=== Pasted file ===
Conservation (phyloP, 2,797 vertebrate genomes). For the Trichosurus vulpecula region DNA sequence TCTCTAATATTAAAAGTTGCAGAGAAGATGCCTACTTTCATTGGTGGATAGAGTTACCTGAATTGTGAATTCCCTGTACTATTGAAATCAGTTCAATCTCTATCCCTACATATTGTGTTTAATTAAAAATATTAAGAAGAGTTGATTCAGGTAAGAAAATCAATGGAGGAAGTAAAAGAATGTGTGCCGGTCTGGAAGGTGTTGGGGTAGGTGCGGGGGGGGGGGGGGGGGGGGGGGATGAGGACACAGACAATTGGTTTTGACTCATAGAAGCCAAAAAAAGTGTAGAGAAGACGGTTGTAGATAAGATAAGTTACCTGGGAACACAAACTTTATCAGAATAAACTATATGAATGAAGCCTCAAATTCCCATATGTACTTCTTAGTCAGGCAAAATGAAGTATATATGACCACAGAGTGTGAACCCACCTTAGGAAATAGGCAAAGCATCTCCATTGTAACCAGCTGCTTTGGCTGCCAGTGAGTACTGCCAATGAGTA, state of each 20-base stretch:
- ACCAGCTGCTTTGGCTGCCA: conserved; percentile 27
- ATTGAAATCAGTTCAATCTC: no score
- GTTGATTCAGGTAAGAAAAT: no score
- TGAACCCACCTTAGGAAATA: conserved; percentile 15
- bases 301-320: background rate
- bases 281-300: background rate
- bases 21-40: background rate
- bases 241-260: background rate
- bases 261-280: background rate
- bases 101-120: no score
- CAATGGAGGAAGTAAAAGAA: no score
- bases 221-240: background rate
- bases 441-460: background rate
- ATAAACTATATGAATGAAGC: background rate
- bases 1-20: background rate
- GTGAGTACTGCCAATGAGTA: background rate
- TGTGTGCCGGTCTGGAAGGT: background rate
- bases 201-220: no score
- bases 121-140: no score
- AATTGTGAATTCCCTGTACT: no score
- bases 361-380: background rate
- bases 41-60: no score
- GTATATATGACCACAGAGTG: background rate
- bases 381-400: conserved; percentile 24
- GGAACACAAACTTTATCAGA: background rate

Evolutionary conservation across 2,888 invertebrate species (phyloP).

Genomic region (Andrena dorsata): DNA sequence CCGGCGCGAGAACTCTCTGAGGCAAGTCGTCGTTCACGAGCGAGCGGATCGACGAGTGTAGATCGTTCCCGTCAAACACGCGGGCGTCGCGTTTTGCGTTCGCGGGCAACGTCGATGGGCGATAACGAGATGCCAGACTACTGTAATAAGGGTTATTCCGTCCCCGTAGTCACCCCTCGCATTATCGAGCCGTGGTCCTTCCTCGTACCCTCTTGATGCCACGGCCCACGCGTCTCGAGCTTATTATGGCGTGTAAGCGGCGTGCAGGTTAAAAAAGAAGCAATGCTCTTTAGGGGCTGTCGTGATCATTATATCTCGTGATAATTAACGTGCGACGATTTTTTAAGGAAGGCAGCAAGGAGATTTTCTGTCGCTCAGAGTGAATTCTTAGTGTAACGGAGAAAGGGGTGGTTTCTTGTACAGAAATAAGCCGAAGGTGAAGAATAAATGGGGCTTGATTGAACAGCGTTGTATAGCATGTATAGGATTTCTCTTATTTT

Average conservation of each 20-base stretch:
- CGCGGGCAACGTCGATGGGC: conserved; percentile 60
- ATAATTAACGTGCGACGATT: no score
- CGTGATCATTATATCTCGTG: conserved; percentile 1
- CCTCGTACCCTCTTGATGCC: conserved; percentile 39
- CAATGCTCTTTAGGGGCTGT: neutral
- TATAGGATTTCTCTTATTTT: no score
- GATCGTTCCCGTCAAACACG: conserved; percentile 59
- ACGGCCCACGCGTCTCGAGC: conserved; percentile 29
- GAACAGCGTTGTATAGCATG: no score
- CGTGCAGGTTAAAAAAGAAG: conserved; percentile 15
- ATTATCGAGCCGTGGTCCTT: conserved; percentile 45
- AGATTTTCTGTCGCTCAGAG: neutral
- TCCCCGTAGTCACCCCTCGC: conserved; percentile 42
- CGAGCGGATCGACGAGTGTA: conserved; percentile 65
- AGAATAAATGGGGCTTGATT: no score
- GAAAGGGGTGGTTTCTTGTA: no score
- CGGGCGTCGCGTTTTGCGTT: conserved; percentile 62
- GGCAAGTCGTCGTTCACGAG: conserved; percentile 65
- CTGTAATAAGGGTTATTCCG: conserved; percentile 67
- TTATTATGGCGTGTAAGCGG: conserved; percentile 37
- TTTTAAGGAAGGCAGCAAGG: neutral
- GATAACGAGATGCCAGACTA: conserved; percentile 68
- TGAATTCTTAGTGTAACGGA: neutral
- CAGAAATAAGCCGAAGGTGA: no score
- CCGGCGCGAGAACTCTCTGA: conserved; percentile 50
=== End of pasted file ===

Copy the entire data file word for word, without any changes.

Conservation (phyloP, 2,797 vertebrate genomes). For the Trichosurus vulpecula region DNA sequence TCTCTAATATTAAAAGTTGCAGAGAAGATGCCTACTTTCATTGGTGGATAGAGTTACCTGAATTGTGAATTCCCTGTACTATTGAAATCAGTTCAATCTCTATCCCTACATATTGTGTTTAATTAAAAATATTAAGAAGAGTTGATTCAGGTAAGAAAATCAATGGAGGAAGTAAAAGAATGTGTGCCGGTCTGGAAGGTGTTGGGGTAGGTGCGGGGGGGGGGGGGGGGGGGGGGGATGAGGACACAGACAATTGGTTTTGACTCATAGAAGCCAAAAAAAGTGTAGAGAAGACGGTTGTAGATAAGATAAGTTACCTGGGAACACAAACTTTATCAGAATAAACTATATGAATGAAGCCTCAAATTCCCATATGTACTTCTTAGTCAGGCAAAATGAAGTATATATGACCACAGAGTGTGAACCCACCTTAGGAAATAGGCAAAGCATCTCCATTGTAACCAGCTGCTTTGGCTGCCAGTGAGTACTGCCAATGAGTA, state of each 20-base stretch:
- ACCAGCTGCTTTGGCTGCCA: conserved; percentile 27
- ATTGAAATCAGTTCAATCTC: no score
- GTTGATTCAGGTAAGAAAAT: no score
- TGAACCCACCTTAGGAAATA: conserved; percentile 15
- bases 301-320: background rate
- bases 281-300: background rate
- bases 21-40: background rate
- bases 241-260: background rate
- bases 261-280: background rate
- bases 101-120: no score
- CAATGGAGGAAGTAAAAGAA: no score
- bases 221-240: background rate
- bases 441-460: background rate
- ATAAACTATATGAATGAAGC: background rate
- bases 1-20: background rate
- GTGAGTACTGCCAATGAGTA: background rate
- TGTGTGCCGGTCTGGAAGGT: background rate
- bases 201-220: no score
- bases 121-140: no score
- AATTGTGAATTCCCTGTACT: no score
- bases 361-380: background rate
- bases 41-60: no score
- GTATATATGACCACAGAGTG: background rate
- bases 381-400: conserved; percentile 24
- GGAACACAAACTTTATCAGA: background rate

Evolutionary conservation across 2,888 invertebrate species (phyloP).

Genomic region (Andrena dorsata): DNA sequence CCGGCGCGAGAACTCTCTGAGGCAAGTCGTCGTTCACGAGCGAGCGGATCGACGAGTGTAGATCGTTCCCGTCAAACACGCGGGCGTCGCGTTTTGCGTTCGCGGGCAACGTCGATGGGCGATAACGAGATGCCAGACTACTGTAATAAGGGTTATTCCGTCCCCGTAGTCACCCCTCGCATTATCGAGCCGTGGTCCTTCCTCGTACCCTCTTGATGCCACGGCCCACGCGTCTCGAGCTTATTATGGCGTGTAAGCGGCGTGCAGGTTAAAAAAGAAGCAATGCTCTTTAGGGGCTGTCGTGATCATTATATCTCGTGATAATTAACGTGCGACGATTTTTTAAGGAAGGCAGCAAGGAGATTTTCTGTCGCTCAGAGTGAATTCTTAGTGTAACGGAGAAAGGGGTGGTTTCTTGTACAGAAATAAGCCGAAGGTGAAGAATAAATGGGGCTTGATTGAACAGCGTTGTATAGCATGTATAGGATTTCTCTTATTTT

Average conservation of each 20-base stretch:
- CGCGGGCAACGTCGATGGGC: conserved; percentile 60
- ATAATTAACGTGCGACGATT: no score
- CGTGATCATTATATCTCGTG: conserved; percentile 1
- CCTCGTACCCTCTTGATGCC: conserved; percentile 39
- CAATGCTCTTTAGGGGCTGT: neutral
- TATAGGATTTCTCTTATTTT: no score
- GATCGTTCCCGTCAAACACG: conserved; percentile 59
- ACGGCCCACGCGTCTCGAGC: conserved; percentile 29
- GAACAGCGTTGTATAGCATG: no score
- CGTGCAGGTTAAAAAAGAAG: conserved; percentile 15
- ATTATCGAGCCGTGGTCCTT: conserved; percentile 45
- AGATTTTCTGTCGCTCAGAG: neutral
- TCCCCGTAGTCACCCCTCGC: conserved; percentile 42
- CGAGCGGATCGACGAGTGTA: conserved; percentile 65
- AGAATAAATGGGGCTTGATT: no score
- GAAAGGGGTGGTTTCTTGTA: no score
- CGGGCGTCGCGTTTTGCGTT: conserved; percentile 62
- GGCAAGTCGTCGTTCACGAG: conserved; percentile 65
- CTGTAATAAGGGTTATTCCG: conserved; percentile 67
- TTATTATGGCGTGTAAGCGG: conserved; percentile 37
- TTTTAAGGAAGGCAGCAAGG: neutral
- GATAACGAGATGCCAGACTA: conserved; percentile 68
- TGAATTCTTAGTGTAACGGA: neutral
- CAGAAATAAGCCGAAGGTGA: no score
- CCGGCGCGAGAACTCTCTGA: conserved; percentile 50